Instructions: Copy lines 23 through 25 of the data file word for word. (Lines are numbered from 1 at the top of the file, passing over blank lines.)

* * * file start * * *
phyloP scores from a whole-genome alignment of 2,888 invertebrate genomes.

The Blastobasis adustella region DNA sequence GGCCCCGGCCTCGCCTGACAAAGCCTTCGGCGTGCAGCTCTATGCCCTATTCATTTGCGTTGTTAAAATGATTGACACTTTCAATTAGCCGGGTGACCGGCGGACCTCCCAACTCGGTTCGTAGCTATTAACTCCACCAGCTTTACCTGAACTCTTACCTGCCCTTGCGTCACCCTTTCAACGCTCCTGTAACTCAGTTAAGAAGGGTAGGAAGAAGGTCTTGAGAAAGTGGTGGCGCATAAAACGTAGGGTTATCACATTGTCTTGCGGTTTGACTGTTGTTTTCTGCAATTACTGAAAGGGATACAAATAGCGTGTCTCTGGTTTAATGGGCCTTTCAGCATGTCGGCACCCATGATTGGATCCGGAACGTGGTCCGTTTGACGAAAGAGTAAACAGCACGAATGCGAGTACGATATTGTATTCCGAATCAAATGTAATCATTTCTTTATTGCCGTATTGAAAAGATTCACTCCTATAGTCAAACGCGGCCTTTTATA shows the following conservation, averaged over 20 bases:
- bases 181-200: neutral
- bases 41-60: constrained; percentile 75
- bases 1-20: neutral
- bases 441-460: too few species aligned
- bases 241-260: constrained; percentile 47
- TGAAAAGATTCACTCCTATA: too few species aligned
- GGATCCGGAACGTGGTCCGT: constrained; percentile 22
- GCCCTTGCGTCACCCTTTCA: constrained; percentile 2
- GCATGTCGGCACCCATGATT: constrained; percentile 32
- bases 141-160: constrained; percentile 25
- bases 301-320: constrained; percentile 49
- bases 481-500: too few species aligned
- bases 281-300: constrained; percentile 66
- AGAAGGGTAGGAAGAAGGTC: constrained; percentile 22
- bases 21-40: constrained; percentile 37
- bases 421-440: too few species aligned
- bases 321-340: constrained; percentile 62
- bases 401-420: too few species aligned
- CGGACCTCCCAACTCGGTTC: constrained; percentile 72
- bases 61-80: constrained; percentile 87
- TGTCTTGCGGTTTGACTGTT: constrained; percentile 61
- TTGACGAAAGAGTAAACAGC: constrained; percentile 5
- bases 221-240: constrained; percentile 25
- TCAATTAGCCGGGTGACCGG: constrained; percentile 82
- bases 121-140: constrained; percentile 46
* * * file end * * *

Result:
- TGTCTTGCGGTTTGACTGTT: constrained; percentile 61
- TTGACGAAAGAGTAAACAGC: constrained; percentile 5
- bases 221-240: constrained; percentile 25